I played through Last Knight, which is basically an autorunner take on the Chase Bandicoot chase stages. I didn’t really get much out of it but there are random story bits between some of the stages and when it out of the blue gave me a choice to make… well I think that is the one thing I will end up remembering about this game.
See, it’s not a typo.
Speer is a puzzle platformer built around the spear mechanic from Volgarr the Viking. For those who didn’t play that game, beyond being a weapon the spear could be launched into a wall in order to form a temporary platform that allowed the player to reach otherwise inaccessible places. In Speer everyplace is an otherwise inaccessible place. What makes it a puzzle game is that only one spear can exist at a time. It is possible to scale a wall by jumping and tossing spears with the right rhythm (think the Metroid bomb jump except much much easier) but often advancing requires a bit more thought than that.
It turns out this is a very solid concept to build a puzzle platformer around. Over the course of its one hundred levels numerous mechanics are added to complicate the spearing, be it walls that are spearproof or are slippery and cause the spear to slowly descend, switches, portals, explosive barrels (and destructible walls to go along with them), trampolines and three different single use powerups. The game itself has a remarkably smooth difficulty curve, going from “this is rather simple” early on to “okay, now how am I gonna manage this?” the the end. It doesn’t get too severely difficult, but by the time you reach the fourth and final area the challenge is pretty legit.
The game isn’t too execution heavy but there are some moments where you’ll have to time a jump or aim a spear toss fairly specifically to clear a level, and on occasion if you miss you’ll have to start it over. The levels are all single screens and not too long, but on one or two occasions it was a bit irksome. Also there were some times when the hobbyist nature of the game shone through, be it being able to catch an item on a corner of a tile and have it end up seemingly levitating in the air or later on managing to come up with an approach that skips over many items or obstacles in a level. The game also maps toss and pick-up to the same button, which on a few occasions makes executing certain actions in tight spots more annoying than they likely were intended to be.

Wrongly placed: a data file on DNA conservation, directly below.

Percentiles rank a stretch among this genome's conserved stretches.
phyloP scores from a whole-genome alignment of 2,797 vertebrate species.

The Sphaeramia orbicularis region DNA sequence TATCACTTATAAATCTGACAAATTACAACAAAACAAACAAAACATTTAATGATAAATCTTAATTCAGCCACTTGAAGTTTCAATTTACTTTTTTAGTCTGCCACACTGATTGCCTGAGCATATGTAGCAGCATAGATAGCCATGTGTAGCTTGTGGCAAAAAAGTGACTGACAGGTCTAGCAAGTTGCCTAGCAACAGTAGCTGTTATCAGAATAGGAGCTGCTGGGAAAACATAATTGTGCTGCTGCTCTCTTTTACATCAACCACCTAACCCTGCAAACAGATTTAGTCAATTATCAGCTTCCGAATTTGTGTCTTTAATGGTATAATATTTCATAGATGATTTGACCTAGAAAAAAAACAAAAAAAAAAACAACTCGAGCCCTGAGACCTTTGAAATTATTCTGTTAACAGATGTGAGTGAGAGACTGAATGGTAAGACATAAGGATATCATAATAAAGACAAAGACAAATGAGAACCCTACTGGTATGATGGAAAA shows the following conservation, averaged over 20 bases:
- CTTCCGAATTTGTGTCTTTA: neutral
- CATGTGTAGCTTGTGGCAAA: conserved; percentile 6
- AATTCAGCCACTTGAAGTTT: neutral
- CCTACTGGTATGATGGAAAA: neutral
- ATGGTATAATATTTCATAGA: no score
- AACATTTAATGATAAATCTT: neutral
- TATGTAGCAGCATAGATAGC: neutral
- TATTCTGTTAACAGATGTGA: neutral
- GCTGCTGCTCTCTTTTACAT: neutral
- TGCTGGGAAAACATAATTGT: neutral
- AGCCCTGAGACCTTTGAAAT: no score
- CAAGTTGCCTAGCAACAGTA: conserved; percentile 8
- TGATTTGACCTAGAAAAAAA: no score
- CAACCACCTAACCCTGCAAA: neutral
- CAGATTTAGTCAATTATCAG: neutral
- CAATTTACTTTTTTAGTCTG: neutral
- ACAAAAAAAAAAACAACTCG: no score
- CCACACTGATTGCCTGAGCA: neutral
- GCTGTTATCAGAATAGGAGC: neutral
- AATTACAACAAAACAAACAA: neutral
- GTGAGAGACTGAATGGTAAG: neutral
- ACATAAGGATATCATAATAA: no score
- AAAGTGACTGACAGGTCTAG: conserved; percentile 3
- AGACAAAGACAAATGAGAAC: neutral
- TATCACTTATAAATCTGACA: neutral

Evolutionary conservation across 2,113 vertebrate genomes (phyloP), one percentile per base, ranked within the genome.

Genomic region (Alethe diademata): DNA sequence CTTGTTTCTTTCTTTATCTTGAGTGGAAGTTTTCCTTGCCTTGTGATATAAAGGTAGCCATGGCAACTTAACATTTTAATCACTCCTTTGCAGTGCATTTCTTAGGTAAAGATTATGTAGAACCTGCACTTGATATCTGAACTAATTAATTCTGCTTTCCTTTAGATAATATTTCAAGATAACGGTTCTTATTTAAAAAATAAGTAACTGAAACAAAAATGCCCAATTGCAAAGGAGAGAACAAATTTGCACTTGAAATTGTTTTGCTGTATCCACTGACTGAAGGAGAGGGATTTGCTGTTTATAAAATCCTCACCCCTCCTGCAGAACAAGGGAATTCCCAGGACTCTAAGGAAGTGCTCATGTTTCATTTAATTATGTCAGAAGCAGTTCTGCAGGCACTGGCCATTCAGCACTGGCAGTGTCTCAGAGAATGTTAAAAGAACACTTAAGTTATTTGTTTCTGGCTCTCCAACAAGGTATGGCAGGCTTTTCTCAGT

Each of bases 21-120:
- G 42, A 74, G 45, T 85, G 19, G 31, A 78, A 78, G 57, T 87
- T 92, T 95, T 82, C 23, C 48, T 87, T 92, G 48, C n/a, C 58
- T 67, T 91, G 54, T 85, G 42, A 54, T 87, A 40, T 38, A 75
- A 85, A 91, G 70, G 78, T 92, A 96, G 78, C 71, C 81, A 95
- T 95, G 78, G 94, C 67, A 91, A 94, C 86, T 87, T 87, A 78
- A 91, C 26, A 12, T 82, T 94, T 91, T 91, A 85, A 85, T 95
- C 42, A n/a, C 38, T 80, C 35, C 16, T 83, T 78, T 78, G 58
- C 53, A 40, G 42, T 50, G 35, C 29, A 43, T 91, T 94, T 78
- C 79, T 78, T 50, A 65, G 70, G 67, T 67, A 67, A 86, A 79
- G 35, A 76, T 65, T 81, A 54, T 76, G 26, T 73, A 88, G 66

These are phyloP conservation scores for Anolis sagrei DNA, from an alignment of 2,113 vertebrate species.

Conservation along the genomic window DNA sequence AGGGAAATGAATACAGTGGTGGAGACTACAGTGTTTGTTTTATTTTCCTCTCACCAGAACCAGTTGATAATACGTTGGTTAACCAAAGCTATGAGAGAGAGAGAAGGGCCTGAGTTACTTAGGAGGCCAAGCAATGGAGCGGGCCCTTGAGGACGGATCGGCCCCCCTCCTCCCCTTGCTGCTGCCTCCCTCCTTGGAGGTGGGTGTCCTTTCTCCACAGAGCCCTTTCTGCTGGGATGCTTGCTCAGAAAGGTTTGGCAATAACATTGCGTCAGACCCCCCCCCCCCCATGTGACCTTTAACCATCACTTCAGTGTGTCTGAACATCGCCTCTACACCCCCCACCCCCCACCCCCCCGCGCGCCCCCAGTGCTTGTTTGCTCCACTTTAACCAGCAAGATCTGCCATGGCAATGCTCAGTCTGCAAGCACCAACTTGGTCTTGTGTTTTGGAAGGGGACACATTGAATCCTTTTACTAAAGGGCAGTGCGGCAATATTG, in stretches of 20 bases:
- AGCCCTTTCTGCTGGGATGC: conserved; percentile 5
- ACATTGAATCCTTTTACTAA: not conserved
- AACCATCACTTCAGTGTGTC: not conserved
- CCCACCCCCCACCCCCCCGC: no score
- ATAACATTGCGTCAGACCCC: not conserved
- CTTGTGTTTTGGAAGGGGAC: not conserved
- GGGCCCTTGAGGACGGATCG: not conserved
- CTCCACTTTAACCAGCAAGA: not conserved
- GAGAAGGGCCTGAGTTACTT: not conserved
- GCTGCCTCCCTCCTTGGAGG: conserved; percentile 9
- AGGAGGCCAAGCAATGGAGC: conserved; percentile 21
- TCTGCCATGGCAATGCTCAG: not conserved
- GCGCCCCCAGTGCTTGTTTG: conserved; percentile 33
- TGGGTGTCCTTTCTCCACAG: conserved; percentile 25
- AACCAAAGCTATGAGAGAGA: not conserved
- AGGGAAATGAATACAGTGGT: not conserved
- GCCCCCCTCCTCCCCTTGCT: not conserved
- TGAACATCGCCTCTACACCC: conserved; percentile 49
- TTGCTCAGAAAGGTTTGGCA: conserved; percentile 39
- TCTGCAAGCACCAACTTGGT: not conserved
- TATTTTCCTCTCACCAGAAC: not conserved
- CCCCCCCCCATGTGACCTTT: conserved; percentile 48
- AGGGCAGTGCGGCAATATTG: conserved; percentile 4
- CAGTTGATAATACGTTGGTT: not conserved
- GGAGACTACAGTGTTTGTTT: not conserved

Still these are overall minor nitpicks. Speer is a pretty solid puzzle platformer that’ll likely last two to three hours and fills it fairly well. The time will depend a bit if you decide to grab the one “collectible” in each level that is generally just a bit out of the way, which generally adds an additional step on top of the existing solution. I had a good time with it and would recommend it to those looking for a game of this type.
Cityglitch is a puzzle game with some nice chunky pixels.
I would say that the defining characteristic of cityglitch is how every single puzzle takes place on a 5x5 grid, which is a fairly tight squeeze. Your goal is to light up every dark purple “light me up” square by passing over them. The general flow of each puzzle is you moving as far as you want in straight line in any direction, and then the enemies or obstacles moving afterwards. It is complicated a bit by the fact that if an enemy or obstacle crosses over a lit up square it darkens once more, and the puzzle is only solved when every one of these squares is lit at the same time. In essence this means that the game is really about manipulating enemy/obstacle behavior in confined spaces.
Fortunately cityglitch does a good job of turning that into a pretty solid puzzle experience. While there are not a ton of enemy/object types there are enough introduced at an appropriate rate across the game’s 96 levels (you can skip a couple per area if you get stuck) that it keeps things moving without becoming too repetitive, although if I tried to marathon the game as opposed to playing through one area per session I might feel differently. It benefits from the small scale as even when a puzzle is tricky, and a few of them are legit tricky, at any point there are only a few moves available to you so you never feel like you are overwhelmed or that figuring it out will be impossible. Because of this I think it is a puzzle game that non-puzzle game fans might have a chance with, and that puzzle fans will dig because it’s a very well put together puzzle game.